Support for government's promoting traditional values slips among Republicans
PRINCETON, NJ -- Americans' once-prevailing view that government should do what it can to promote traditional values in society has weakened in the past decade. Today 48% hold that view, while nearly as many, 46%, say government should not favor any particular set of values.
The latest result is from Gallup's 2011 Governance survey, conducted Sept. 8-11. This is only the 4th time in 26 Gallup measurements of the question since 1993 that support for government's promoting of traditional values has fallen below 50%. All of these instances occurred in the past five years and came after a steady decline in public support since October 2001 for government's playing this role.
Republicans' Support for Government Promotion of Traditional Values Declines
The recent decline in support for government advancement of traditional values in society comes primarily from Republicans. While Republicans remain more supportive of this policy position than are independents and Democrats, their support has dropped by more than 10 percentage points since 2008, from 71% to 59%. By contrast, Democrats' support for it has held steady at about 40%, while independents' has been more variable.
Young Adults Now Most Likely to Favor Gov't Role in Promoting Values
In most of Gallup's Governance surveys from 2001 through 2010, older generations of Americans were more likely than those in Generations X or Y to say they want government to sanction and protect traditional values. However, the percentage of young adults -- aged 18 to 34 -- who want government to promote traditional values has been steadily increasing in recent years, rising from 38% in 2008 to 53% today.
As a result -- and owing to declines in older adults' support for government's promoting traditional values -- young adults are now the most likely to favor it.
The reason for these shifts in views by age is unclear. They neither track with changes in respondents' overall political ideology -- the percentages of each group labeling themselves "conservative" have held fairly steady over the same period -- nor do they parallel approval of the president. Presidential job approval rose sharply in 2009 among all groups when President Barack Obama replaced George W. Bush, and that might have been responsible for the increased support for government action with respect to traditional values the same year. However, approval of Obama has since declined among young adults as well as among older age groups, while young adults' support for government's promoting of traditional values has continued to rise.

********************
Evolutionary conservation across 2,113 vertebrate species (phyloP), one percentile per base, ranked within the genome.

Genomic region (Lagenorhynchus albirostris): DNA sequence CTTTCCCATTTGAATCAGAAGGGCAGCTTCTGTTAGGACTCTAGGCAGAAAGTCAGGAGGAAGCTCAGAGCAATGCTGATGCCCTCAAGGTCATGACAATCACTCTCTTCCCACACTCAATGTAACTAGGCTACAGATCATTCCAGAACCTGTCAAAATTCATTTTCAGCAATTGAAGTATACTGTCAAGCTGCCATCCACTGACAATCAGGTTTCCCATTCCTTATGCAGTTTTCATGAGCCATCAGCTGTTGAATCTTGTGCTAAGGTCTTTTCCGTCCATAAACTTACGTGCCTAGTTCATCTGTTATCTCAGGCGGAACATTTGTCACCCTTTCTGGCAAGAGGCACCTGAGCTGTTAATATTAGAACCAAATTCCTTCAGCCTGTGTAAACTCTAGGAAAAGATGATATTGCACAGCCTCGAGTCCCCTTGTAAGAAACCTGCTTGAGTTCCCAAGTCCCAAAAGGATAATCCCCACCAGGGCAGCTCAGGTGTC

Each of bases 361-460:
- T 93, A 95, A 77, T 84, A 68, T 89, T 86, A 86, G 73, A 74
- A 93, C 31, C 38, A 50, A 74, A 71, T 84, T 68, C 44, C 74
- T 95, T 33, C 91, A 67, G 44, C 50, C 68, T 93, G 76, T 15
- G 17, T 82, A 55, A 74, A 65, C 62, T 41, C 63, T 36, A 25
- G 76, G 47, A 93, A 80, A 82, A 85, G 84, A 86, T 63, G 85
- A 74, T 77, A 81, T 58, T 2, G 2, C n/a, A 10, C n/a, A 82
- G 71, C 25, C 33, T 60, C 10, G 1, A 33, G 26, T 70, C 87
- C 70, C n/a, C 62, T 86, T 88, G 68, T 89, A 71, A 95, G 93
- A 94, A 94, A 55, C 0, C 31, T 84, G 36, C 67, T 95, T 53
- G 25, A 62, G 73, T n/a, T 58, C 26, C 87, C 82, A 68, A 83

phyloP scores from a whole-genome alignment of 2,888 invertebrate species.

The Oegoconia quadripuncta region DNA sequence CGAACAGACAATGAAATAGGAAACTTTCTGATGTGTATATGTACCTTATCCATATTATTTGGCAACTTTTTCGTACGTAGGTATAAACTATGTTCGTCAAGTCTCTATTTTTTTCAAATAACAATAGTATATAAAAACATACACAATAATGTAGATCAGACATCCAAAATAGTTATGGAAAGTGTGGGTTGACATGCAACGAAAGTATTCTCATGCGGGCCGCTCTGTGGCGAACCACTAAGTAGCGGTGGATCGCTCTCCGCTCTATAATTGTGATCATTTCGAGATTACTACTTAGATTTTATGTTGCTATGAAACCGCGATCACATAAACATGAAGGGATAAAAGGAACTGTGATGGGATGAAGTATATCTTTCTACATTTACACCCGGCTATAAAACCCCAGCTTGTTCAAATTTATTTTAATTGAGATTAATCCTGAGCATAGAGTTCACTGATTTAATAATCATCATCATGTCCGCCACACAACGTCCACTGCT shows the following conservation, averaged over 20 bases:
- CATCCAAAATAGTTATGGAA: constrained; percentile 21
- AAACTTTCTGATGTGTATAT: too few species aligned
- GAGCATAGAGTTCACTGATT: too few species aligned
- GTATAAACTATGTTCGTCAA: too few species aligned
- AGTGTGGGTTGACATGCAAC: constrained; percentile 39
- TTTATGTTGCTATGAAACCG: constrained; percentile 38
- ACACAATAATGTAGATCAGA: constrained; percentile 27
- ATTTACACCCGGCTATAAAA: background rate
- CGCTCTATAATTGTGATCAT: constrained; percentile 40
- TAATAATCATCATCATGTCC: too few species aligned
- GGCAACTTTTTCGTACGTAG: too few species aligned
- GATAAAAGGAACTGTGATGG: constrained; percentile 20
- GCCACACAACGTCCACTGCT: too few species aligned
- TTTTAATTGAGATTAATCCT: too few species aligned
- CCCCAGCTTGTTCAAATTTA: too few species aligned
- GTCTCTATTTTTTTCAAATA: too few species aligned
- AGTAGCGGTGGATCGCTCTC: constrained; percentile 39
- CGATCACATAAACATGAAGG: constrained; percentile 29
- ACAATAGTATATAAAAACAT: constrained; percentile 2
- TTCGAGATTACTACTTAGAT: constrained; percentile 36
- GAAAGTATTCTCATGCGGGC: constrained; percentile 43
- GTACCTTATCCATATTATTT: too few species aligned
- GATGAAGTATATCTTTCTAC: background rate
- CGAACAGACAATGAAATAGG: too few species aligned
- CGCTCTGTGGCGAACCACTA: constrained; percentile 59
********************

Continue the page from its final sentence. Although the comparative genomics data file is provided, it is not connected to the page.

In contrast to a few years ago, when Americans firmly favored government's advancing of traditional values, Americans today are divided over whether government should actively promote traditional values or not favor any set of values. Recent support for the government's promoting traditional values has proved a bit volatile, twice spiking to 53%, but the broader trend clearly shows a change to a more even split in the public's views.
The trends by age raise questions about how permanent the shift in the overall trend is, with younger adults showing a recent surge in preference for advancing traditional values. Normally the views of young people are on the leading edge of social change. The finding that their views are now trending against the broader public shift toward the "government should stay neutral" position could make it harder for that position to further expand, or could eventually cause it to contract. Additionally, the recent decrease in Republicans' support for government's actively promoting traditional values could be tenuous and subject to reversal, depending on the issues debated in the upcoming presidential campaign.
Results for this Gallup poll are based on telephone interviews conducted Sept. 8-11, 2011, with a random sample of 1,017 adults, aged 18 and older, living in all 50 U.S. states and the District of Columbia.
For results based on the total sample of national adults, one can say with 95% confidence that the maximum margin of sampling error is ±4 percentage points.
Interviews are conducted with respondents on landline telephones and cellular phones, with interviews conducted in Spanish for respondents who are primarily Spanish-speaking. Each sample includes a minimum quota of 400 cell phone respondents and 600 landline respondents per 1,000 national adults, with additional minimum quotas among landline respondents by region. Landline telephone numbers are chosen at random among listed telephone numbers. Cell phone numbers are selected using random-digit-dial methods. Landline respondents are chosen at random within each household on the basis of which member had the most recent birthday.
Samples are weighted by gender, age, race, Hispanic ethnicity, education, region, adults in the household, and phone status (cell phone only/landline only/both, cell phone mostly, and having an unlisted landline number). Demographic weighting targets are based on the March 2010 Current Population Survey figures for the aged 18 and older non-institutionalized population living in U.S. telephone households. All reported margins of sampling error include the computed design effects for weighting and sample design.
In addition to sampling error, question wording and practical difficulties in conducting surveys can introduce error or bias into the findings of public opinion polls.
For more details on Gallup's polling methodology, visit www.gallup.com.